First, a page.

I will miss the food, I ate enough paella, varieties of shrimp and langostinos, vats full of ali-oli, squids galore, delicious white!! bread, amazingly flavorful tomatoes, cucumbers, sweet onions, buttery lettuce, divine tuna, tortillas filled with potatoes and onions, and exquisite ham. Sadly, I couldn't think of a way to bring an entire pata de jamon with me but presumably somebody has, because they sell them in the airport for around 400 USD. Spain is known for its Cult to Ham. In each home you will find in a place of honor, lording over the kitchen, a huge leg of cured ham, with the hoof (I should have warned my Jewish readers to STOP HERE), lovingly displayed in a holder the better to prop it up and show it off, often draped with an embroidered cloth of some type, like a sleeping baby. People just invite you in and hack at it (the latter carving is an art) with a special knife to serve you. One of my relatives kept his in the living room, propped up one of the arms of the (plastic-encased) sofa. But let's not go there.

I am always delighted to see the growing racial and ethnic diversity in Spain. Although this is still a very racist country, and there is a huge backlash against Africans (North and sub-Saharan) and especially against Roma people. Notwithstanding, small progress may be seen for example in the production of a Benneton-like array of baby dolls. I am clearly joking but could not resist posting this hilarious and creepy photo from the Barcelona airport shop.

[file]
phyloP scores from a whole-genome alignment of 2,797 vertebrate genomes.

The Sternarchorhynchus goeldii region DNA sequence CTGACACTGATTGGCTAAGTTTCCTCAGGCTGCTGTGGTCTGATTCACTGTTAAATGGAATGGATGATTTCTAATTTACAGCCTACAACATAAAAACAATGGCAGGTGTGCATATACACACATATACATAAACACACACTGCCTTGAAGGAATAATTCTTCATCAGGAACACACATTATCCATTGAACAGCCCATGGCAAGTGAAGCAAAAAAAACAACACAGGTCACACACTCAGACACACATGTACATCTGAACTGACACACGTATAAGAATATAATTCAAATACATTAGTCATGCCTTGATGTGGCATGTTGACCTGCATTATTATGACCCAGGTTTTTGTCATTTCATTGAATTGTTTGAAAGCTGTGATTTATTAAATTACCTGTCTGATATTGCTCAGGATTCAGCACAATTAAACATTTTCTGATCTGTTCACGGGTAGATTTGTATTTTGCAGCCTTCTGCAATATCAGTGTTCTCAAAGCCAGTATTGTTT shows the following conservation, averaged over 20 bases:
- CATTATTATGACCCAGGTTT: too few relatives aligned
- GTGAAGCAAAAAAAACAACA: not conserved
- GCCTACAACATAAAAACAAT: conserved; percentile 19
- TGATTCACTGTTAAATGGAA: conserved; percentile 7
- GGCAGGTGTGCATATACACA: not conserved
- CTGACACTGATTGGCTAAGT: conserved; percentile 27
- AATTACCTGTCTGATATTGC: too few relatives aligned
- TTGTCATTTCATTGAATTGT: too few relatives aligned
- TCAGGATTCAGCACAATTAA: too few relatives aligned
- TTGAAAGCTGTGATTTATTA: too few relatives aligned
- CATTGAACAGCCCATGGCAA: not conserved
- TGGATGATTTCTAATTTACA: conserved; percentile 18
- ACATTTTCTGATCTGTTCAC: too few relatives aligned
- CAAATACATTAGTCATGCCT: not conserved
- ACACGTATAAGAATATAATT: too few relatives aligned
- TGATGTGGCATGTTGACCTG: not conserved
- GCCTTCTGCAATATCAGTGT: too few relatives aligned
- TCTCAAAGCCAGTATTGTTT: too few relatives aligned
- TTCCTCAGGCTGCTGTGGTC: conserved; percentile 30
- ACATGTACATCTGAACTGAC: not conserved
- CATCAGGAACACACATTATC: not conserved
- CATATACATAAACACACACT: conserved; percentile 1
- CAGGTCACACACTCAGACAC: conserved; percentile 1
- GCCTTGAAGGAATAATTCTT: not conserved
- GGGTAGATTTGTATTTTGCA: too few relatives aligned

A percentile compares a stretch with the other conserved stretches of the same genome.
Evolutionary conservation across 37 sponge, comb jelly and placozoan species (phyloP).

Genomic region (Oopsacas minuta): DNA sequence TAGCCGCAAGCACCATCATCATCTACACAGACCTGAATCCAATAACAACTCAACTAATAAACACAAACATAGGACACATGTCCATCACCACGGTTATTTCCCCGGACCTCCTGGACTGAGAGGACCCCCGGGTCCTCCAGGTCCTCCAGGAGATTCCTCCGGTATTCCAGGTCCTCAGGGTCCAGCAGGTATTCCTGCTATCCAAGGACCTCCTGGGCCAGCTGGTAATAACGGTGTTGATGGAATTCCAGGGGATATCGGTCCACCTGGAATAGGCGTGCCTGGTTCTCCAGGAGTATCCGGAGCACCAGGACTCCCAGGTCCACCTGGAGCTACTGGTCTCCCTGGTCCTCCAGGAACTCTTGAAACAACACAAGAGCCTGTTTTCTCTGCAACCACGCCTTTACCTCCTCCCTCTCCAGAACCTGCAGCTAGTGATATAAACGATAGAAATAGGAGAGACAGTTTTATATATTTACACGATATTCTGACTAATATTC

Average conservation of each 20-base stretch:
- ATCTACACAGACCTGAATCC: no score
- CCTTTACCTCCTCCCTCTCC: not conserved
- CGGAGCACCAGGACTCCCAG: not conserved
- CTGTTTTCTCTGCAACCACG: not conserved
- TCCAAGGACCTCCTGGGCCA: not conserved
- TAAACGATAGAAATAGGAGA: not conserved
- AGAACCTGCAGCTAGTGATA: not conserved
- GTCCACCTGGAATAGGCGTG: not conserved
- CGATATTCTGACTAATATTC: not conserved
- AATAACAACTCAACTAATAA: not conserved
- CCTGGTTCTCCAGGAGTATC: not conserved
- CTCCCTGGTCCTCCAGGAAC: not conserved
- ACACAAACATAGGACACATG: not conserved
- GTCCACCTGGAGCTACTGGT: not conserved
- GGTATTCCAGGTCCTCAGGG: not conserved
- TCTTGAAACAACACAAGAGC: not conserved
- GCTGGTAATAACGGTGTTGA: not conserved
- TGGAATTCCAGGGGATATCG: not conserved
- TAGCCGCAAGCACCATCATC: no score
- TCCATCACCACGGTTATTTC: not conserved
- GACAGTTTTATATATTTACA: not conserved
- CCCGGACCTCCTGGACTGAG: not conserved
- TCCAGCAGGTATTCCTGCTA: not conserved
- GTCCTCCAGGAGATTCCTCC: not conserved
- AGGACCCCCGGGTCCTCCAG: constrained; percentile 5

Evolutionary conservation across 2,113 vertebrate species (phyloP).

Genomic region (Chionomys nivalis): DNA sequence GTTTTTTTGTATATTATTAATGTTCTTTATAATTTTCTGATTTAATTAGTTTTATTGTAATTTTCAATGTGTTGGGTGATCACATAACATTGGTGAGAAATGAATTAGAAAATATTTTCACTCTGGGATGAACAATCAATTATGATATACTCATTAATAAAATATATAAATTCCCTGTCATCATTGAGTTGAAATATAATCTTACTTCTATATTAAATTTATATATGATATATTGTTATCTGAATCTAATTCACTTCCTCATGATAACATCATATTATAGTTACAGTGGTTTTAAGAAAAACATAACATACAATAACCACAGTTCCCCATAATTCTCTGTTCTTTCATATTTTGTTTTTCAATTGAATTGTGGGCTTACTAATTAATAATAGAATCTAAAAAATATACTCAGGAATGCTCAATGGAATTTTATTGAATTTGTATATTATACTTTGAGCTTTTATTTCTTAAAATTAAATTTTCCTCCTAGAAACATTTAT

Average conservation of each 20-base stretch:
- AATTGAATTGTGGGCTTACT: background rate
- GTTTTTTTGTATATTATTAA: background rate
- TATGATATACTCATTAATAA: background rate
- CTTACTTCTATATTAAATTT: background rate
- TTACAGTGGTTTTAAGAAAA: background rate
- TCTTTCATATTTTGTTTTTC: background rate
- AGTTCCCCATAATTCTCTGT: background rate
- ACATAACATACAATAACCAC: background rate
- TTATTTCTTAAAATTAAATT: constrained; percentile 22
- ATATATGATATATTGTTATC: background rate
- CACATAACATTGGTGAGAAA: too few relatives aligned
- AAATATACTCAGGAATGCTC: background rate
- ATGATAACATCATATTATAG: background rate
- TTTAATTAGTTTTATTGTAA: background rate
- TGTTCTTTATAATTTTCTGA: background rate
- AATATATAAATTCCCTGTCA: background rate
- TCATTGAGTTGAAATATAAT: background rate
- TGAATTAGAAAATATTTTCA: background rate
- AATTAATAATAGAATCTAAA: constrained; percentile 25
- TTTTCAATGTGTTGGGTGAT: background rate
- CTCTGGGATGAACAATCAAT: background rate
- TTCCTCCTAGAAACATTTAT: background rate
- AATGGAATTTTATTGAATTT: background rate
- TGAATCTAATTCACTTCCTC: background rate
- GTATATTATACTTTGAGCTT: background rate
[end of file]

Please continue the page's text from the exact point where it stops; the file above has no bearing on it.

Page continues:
Nationalism continues to rear its ugly head. Although I admit I was celebrating with the best of them when Spain won the Eurocup. I have been asking myself for a long time, as I wrote earlier, about the nationalist pride evoked by the teams. The Barcelona Futbol Club for example, has quite a few foreigners, but the team is still viewed as the embodiment of the region's distinct, Catalan, identity. In fact, some said that they were rooting for Germany since they are "not Spanish." In any case, I loved seeing the very campy F.C. Barcelona retro-styled refrigerator in a Barcelona shop window. 

Lest we forget that Spain is now in Europe and a big part of globalized culture (if the waves of immigrants literally washing up on its shores were not enough, that is) I was in Barcelona having a mid-morning merienda (how those people eat at least 5 times a day and not look like Star Jones pre-operations is a mystery to me) of a cortado and ensaimada when I noticed that I am drinking espresso out of the Illy limited edition Venice Biennial 2007 cup! 

Feel with the mind, think with the senses! OLE!